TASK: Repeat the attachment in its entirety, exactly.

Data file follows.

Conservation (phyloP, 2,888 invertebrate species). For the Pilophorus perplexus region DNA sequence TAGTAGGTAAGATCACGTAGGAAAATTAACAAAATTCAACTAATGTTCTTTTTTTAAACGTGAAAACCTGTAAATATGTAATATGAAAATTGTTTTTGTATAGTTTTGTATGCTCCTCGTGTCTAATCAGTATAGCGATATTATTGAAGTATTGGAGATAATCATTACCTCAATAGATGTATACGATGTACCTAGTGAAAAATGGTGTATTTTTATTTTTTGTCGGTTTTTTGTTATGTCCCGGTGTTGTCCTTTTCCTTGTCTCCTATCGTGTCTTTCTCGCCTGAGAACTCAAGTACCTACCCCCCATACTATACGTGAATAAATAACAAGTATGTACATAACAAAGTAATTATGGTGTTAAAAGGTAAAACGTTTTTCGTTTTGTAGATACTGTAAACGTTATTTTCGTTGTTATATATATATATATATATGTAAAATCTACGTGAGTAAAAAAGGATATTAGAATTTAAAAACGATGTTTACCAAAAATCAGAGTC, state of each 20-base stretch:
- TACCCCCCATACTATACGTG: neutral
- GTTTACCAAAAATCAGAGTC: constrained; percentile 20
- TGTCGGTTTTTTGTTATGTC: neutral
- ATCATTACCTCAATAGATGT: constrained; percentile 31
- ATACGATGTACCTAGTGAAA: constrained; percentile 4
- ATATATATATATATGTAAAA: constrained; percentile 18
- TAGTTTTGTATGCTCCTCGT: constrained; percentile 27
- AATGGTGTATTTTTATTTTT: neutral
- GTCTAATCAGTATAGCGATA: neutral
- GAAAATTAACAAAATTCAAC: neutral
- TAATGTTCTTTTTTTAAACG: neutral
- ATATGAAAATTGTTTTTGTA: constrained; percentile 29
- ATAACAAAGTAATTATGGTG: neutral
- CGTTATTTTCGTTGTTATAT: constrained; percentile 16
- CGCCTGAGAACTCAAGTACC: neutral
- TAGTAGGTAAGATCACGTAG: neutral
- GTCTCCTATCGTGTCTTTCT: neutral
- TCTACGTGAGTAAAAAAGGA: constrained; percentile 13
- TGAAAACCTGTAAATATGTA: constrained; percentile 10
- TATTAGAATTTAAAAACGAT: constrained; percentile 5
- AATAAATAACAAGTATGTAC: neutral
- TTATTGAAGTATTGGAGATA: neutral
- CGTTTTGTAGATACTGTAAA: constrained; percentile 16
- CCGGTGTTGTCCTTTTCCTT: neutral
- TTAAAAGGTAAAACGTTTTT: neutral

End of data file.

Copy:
Conservation (phyloP, 2,888 invertebrate species). For the Pilophorus perplexus region DNA sequence TAGTAGGTAAGATCACGTAGGAAAATTAACAAAATTCAACTAATGTTCTTTTTTTAAACGTGAAAACCTGTAAATATGTAATATGAAAATTGTTTTTGTATAGTTTTGTATGCTCCTCGTGTCTAATCAGTATAGCGATATTATTGAAGTATTGGAGATAATCATTACCTCAATAGATGTATACGATGTACCTAGTGAAAAATGGTGTATTTTTATTTTTTGTCGGTTTTTTGTTATGTCCCGGTGTTGTCCTTTTCCTTGTCTCCTATCGTGTCTTTCTCGCCTGAGAACTCAAGTACCTACCCCCCATACTATACGTGAATAAATAACAAGTATGTACATAACAAAGTAATTATGGTGTTAAAAGGTAAAACGTTTTTCGTTTTGTAGATACTGTAAACGTTATTTTCGTTGTTATATATATATATATATATGTAAAATCTACGTGAGTAAAAAAGGATATTAGAATTTAAAAACGATGTTTACCAAAAATCAGAGTC, state of each 20-base stretch:
- TACCCCCCATACTATACGTG: neutral
- GTTTACCAAAAATCAGAGTC: constrained; percentile 20
- TGTCGGTTTTTTGTTATGTC: neutral
- ATCATTACCTCAATAGATGT: constrained; percentile 31
- ATACGATGTACCTAGTGAAA: constrained; percentile 4
- ATATATATATATATGTAAAA: constrained; percentile 18
- TAGTTTTGTATGCTCCTCGT: constrained; percentile 27
- AATGGTGTATTTTTATTTTT: neutral
- GTCTAATCAGTATAGCGATA: neutral
- GAAAATTAACAAAATTCAAC: neutral
- TAATGTTCTTTTTTTAAACG: neutral
- ATATGAAAATTGTTTTTGTA: constrained; percentile 29
- ATAACAAAGTAATTATGGTG: neutral
- CGTTATTTTCGTTGTTATAT: constrained; percentile 16
- CGCCTGAGAACTCAAGTACC: neutral
- TAGTAGGTAAGATCACGTAG: neutral
- GTCTCCTATCGTGTCTTTCT: neutral
- TCTACGTGAGTAAAAAAGGA: constrained; percentile 13
- TGAAAACCTGTAAATATGTA: constrained; percentile 10
- TATTAGAATTTAAAAACGAT: constrained; percentile 5
- AATAAATAACAAGTATGTAC: neutral
- TTATTGAAGTATTGGAGATA: neutral
- CGTTTTGTAGATACTGTAAA: constrained; percentile 16
- CCGGTGTTGTCCTTTTCCTT: neutral
- TTAAAAGGTAAAACGTTTTT: neutral